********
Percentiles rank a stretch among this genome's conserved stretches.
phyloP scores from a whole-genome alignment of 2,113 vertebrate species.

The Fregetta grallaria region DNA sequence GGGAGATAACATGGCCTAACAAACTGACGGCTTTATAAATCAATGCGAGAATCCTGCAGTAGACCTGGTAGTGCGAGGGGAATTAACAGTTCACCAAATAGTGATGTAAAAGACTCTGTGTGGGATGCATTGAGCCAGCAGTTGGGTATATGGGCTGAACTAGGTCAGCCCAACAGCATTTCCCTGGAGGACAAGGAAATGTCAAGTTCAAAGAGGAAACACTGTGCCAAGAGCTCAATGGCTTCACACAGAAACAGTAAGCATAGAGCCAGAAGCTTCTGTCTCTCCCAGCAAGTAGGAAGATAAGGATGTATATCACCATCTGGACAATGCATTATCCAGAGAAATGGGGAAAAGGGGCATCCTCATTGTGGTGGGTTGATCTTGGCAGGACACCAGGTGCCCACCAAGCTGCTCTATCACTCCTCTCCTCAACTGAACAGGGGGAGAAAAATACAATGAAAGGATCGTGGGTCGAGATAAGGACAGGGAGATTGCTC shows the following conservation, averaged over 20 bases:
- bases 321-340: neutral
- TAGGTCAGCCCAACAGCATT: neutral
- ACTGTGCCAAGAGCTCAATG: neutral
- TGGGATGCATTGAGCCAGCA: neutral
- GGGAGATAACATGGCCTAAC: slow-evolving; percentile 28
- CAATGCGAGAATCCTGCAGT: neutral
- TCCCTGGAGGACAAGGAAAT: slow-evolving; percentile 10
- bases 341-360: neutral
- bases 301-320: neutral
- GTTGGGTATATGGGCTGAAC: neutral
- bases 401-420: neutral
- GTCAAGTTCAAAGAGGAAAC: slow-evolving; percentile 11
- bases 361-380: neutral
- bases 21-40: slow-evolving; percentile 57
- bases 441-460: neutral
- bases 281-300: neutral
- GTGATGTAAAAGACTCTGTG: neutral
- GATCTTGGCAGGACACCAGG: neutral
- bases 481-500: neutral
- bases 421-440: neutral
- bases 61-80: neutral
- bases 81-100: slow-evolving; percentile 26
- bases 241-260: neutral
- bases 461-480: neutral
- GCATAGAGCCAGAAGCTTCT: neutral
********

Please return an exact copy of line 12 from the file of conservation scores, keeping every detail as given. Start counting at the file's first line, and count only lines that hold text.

- bases 301-320: neutral